By Scott Klepach, Jr. | Student Pastor, Yakima: Wesley UMC

“Come on, dad!” I forced myself out of my respite and resumed my running pace. Spring weather had finally broken through with clear skies and dry roads, which meant my kids could finally test out their new bikes – relics of gift exchanges from a Christmas seemingly long past but actually only a few months ago. The bikes had been assembled, the helmet straps adjusted, and the path was before them.

In their excitement, they asked me to join them, but since my bicycle was not in working condition, I tried to keep up on foot as they ventured out. On that first Saturday, I hastily took to the street without proper clothing or running shoes, and I felt the ache for days afterward. The next day, I dug out my running shoes and kept better pace with them.

This bicycle/running experience invited me to reflect on what it means to be a seminary student, and someone who is working in ministry at the same time. I am a second-year Master of Divinity student, enrolled in Claremont School of Theology’s hybrid/online program, a three-year (full-time) low-residency model of education that requires students to be present for intensive weeks throughout different times of the year. The rest of the semester’s work unfolds through online work, which includes an online learning management system for communicating and learning, as well as Zoom technology.

I’ve been told serving in a life of ministry can be lonely, and sometimes the distance-learning program – as fortunate as it is to have such an option for people who could otherwise not enter or complete seminary – can make for lonely and silent stretches of time and study. However, something unexpected has emerged along the way. A few students in the same program have created makeshift covenant groups over the past couple of years. These groups can partially be credited to the school’s setup of requiring students to form into groups each semester, but the onus is on each student and group to do something more far-reaching. In my experience, a few of us have proceeded with a purposeful outreach to form covenant groups with each other.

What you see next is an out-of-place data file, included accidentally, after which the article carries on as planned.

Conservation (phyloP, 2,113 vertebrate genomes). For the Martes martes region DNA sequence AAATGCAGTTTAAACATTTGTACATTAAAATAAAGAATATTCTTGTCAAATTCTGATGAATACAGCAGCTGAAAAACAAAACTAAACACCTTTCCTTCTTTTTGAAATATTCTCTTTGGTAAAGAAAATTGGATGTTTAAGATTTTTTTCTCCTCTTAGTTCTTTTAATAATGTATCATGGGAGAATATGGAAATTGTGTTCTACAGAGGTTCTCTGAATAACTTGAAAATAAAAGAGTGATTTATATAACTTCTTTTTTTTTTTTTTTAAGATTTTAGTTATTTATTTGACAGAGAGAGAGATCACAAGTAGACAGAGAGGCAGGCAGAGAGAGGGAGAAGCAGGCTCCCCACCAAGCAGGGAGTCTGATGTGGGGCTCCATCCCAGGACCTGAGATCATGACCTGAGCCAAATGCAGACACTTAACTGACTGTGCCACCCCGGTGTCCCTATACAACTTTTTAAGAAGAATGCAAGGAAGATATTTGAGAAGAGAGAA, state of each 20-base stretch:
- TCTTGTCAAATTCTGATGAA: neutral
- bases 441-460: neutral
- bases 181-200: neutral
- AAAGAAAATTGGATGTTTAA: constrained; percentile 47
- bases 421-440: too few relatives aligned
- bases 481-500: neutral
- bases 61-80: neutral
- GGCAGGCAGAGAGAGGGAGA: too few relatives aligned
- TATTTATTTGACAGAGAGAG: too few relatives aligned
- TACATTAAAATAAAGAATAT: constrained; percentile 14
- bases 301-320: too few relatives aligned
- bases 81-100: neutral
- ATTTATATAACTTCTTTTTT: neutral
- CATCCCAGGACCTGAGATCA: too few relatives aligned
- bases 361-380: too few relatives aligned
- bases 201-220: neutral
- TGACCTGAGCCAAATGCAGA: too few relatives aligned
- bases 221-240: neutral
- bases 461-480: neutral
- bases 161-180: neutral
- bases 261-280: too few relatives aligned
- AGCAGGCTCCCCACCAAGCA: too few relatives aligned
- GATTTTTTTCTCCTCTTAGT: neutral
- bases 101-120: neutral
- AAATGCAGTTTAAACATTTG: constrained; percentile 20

I thought of these seminary connections as I journeyed on foot with my kids on their bikes, and began to identify some healthy comparisons. My kids and I set out for the common purpose of exercise, family bonding, and trying something new with the gift of spring weather. The kids and I were heading in the same direction, even as we were not on the same vehicle or going at the same pace. Yet my kids’ exercise reminded me, as we move ahead at our own pace and approach, each with different experiences and perspectives, we have commonalities. My kids kept checking back on me – the lone runner of the bunch – and sometimes I launched ahead on foot to reunite with them.

Likewise, as seminary students, we are there for the common purpose of receiving training and education to become ministry leaders, form bonds with each other (those in the greater connection of The United Methodist Church and many others who are part of other denominations and religions), and grow as disciples of Jesus Christ. We drift in and out at times but feel vibrant and connected as we intentionally traverse this path. We could easily lose each other on this journey, but with these covenant groups, we are checking in with each other frequently, oftentimes on a daily basis.

Technology has worked in our favor. As much as we complain about the ills of technology – with all its addictive, distractive powers and lures of click-bait and fake news – it is options like text messaging, Facebook, Zoom, and other avenues that have kept us together. With these options, we can shoot a quick text about something that makes us laugh, cry, or want to shout in anger at a personal plight or national or global injustice. Conversations are rich with personal sharing about our call and vocation and continuing discernment, professional work, prayer, and anything in between.

One Claremont seminary professor talked about how some of the people we are journeying through seminary with will be the people we will stay connected with and look to for conversation, guidance, reflection, and understanding in the many years of life ahead in ministry work. The key, he added, is that we have to take it upon ourselves to reach out and keep these relationships alive. It will not be done for us, not in seminary, and certainly not in ministry beyond the pursuit of a degree.

When I finally dug out my old bicycle this spring, I was surprised by my ability to maintain my balance. I was rusty, and my muscles were not used to being on a bike, but my heart felt full and my smile appeared without effort. As seminarians and ministry leaders, forging and nurturing relationships with colleagues might be like getting out the old bike again. And when we reestablish old connections and maintain news ones, we might find that our hearts will soar.

Scott Klepach, Jr. serves as a student local pastor at Yakima: Wesley UMC as well as the convener for the Communications Commission of the PNWUMC.

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